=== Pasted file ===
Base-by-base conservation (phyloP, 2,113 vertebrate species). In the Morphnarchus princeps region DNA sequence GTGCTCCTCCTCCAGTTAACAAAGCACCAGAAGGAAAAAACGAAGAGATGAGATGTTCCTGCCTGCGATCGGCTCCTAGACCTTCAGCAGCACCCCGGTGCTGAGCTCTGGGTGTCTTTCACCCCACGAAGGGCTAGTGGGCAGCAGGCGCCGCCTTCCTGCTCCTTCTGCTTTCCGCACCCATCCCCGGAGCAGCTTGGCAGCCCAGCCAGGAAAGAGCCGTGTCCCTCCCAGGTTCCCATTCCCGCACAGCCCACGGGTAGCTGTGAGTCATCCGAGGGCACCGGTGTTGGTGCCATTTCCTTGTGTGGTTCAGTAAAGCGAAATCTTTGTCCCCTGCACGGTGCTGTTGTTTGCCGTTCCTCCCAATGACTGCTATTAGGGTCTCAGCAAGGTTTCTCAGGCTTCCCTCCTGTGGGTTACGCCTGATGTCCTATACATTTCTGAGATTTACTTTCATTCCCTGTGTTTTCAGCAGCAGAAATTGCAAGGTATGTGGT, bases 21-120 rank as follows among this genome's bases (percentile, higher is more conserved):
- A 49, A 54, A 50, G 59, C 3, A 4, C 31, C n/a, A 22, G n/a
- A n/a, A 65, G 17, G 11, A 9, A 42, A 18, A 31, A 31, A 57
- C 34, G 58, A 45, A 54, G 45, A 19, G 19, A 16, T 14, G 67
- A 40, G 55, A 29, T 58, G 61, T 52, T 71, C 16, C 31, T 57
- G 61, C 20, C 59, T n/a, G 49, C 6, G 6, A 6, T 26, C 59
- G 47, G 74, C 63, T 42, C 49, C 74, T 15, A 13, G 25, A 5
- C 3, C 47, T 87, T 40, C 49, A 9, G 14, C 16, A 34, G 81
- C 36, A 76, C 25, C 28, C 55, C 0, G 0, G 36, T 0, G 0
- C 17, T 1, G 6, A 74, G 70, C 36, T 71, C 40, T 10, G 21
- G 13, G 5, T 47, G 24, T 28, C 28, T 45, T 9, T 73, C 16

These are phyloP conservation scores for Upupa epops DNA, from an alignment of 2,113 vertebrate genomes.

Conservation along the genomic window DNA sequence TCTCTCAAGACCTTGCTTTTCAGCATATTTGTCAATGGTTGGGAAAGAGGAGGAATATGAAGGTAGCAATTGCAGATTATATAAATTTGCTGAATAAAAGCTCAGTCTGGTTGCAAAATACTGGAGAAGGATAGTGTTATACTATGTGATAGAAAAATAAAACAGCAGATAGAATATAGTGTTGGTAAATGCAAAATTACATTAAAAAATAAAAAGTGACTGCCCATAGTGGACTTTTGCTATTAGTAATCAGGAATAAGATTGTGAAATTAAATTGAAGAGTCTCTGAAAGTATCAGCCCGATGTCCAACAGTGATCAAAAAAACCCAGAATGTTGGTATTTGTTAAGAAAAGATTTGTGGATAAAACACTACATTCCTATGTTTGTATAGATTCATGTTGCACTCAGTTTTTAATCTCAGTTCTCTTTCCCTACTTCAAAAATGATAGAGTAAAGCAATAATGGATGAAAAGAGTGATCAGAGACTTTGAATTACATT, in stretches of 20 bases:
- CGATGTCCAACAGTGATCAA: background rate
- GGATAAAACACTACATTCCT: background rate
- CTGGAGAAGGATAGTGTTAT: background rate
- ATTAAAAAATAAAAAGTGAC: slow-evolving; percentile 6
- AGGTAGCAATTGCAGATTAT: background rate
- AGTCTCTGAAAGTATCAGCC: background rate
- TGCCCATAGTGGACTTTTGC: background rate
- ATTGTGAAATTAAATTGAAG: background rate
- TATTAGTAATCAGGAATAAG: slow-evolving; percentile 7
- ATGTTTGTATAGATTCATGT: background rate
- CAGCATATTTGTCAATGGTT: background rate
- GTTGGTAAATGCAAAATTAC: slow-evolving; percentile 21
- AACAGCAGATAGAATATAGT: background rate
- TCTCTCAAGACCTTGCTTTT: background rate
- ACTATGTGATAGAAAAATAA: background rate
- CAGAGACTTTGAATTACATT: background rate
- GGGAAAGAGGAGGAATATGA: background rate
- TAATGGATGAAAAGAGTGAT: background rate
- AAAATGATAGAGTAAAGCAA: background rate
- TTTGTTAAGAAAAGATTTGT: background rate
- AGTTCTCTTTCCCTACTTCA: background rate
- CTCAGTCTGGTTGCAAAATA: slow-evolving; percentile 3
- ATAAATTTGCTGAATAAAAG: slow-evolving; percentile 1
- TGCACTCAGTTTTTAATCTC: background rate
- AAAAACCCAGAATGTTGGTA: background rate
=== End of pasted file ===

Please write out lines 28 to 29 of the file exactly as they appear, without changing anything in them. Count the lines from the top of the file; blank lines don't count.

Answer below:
- ACTATGTGATAGAAAAATAA: background rate
- CAGAGACTTTGAATTACATT: background rate